Postmenopausal women with estrogen receptor-positive breast cancer will be able to have breast-conserving surgery rather than a mastectomy if they are given preoperative treatment with aromatase inhibitors, says a new study.
The results of this national clinical trial were presented today at the Society of Surgical Oncology annual meeting in Orlando, Fla.
"We found that half of the postmenopausal women in the study who initially faced having a mastectomy were able to have breast-conserving surgery after being treated for four months with an aromatase inhibitor. Preoperative therapy with aromatase inhibitors significantly increases surgical options for women with estrogen-rich cancers," says John A. Olson, Jr., M.D., Ph.D., professor and vice chairman of the Department of Surgery at the University of Maryland School of Medicine and chief of general and oncologic surgery at the University of Maryland Medical Center in Baltimore.
Dr. Olson is co-principal investigator of the Phase II trial, which was conducted by the American College of Surgeons Oncology Group (ACOSOG). He presented the results at a plenary session at the Society of Surgical Oncology's national meeting. Matthew J. C. Ellis, M.D., B.Chir., Ph.D., of Washington University in St. Louis, is the principal investigator.
Aromatase inhibitors, which stop the production of estrogen that fuels the growth of cancer cells, are widely used to treat postmenopausal women with hormone-responsive breast cancer. A University of Maryland scientist, Angela H. Brodie, Ph.D., professor of pharmacology and experimental therapeutics, pioneered the development of these drugs, which also have shown promise in helping to prevent breast cancer in high-risk patients.
Breast-conserving surgery, or lumpectomy, means that surgeons remove only the tumor and surrounding tissue, sparing a woman's breast. Mastectomy requires removal of the entire breast. Many women, especially those with larger tumors, are treated with chemotherapy to shrink the cancer before surgery in hope of avoiding mastectomy. There is growing evidence that hormone therapy with aromatase inhibitors may be more effective than chemotherapy in older women with hormone-responsive cancers. About 80 percent of postmenopausal women with breast cancer have tumors that express hormone receptors, such as the receptor for estrogen.
E. Albert Reece, M.D., Ph.D., M.B.A., vice president of medical affairs at the University of Maryland and dean of the University of Maryland School of Medicine, says, "This clinical trial, co-led by Dr. Olson, clearly demonstrates the benefit of neoadjuvant treatment with aromatase inhibitors for postmenopausal women with breast cancer facing often-difficult decisions about whether to have breast-conserving surgery or mastectomy. We are very pleased that Dr. Olson, who recently joined our faculty, will be continuing this important area of research at the University of Maryland School of Medicine, augmenting the extraordinary work being done here on aromatase inhibitors by Dr. Angela Brodie."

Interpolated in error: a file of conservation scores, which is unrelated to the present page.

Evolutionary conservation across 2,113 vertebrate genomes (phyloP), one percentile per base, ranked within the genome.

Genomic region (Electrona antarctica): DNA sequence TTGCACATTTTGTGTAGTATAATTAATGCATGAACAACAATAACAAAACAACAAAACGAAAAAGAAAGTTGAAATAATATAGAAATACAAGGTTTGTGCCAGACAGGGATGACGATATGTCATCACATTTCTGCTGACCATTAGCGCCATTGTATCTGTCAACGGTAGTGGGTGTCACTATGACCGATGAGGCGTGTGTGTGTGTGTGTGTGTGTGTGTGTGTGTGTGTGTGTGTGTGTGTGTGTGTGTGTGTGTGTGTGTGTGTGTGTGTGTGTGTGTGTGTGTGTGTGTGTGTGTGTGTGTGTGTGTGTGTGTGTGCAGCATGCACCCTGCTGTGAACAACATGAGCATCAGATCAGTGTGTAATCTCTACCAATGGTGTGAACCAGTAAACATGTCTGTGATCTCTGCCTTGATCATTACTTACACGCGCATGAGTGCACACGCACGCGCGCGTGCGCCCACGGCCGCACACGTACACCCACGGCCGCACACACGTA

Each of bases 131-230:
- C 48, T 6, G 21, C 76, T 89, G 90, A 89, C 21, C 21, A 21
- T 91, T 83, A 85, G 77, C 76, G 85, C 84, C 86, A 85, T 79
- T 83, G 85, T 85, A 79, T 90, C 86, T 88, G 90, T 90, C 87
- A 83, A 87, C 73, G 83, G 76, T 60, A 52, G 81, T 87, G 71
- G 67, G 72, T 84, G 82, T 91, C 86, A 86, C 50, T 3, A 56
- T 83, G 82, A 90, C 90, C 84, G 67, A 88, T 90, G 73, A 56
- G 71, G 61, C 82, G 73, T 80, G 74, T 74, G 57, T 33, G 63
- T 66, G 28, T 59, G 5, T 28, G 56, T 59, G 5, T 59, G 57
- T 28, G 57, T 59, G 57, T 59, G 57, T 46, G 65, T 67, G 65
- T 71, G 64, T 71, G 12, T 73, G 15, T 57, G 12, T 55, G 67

In the ACOSOG study, researchers analyzed results from 374 patients with larger, Stage II and III-grade, estrogen receptor-positive tumors. Of these, 45.7 percent were considered candidates for mastectomy, 53.2 percent for breast conservation surgery and 1.1 percent were deemed inoperable. The women were selected at random to receive one of three aromatase inhibitors approved the U.S. Food and Drug Administration: anastrozole, letrozole or exemestane.
After treatment for 16 weeks, 352 women had surgery. Of these, 241 women (68.5 percent) had breast-conservation surgery and 111 had a mastectomy. The group that had breast conservation therapy included 84 of 163 women (51.5 percent,) who were deemed to require mastectomy by their surgeon at the outset.
"We found it particularly interesting that about one-fourth of the patients who had a mastectomy after being treated with an aromatase inhibitor had evidence of a relatively small tumor when we examined their breast tissue in the laboratory, suggesting that a mastectomy might not have been necessary," Dr. Olson says.
He adds, "Giving aromatase inhibitor therapy preoperatively allows breast conservation surgery in a substantial proportion of patients with estrogen receptor-rich tumors who would otherwise be considered candidates for mastectomy. If we had better techniques to determine how much cancer remains after preoperative treatment and surgeons were willing to attempt breast-conservation surgery in patients with responsive tumors, perhaps we could improve the rates of successful breast-conservation therapy for these patients."
In 75 percent of the cases, the final determination on what type of surgery to have was based on the recommendation of the surgeon. The remaining 25 percent was based on the patient's preference.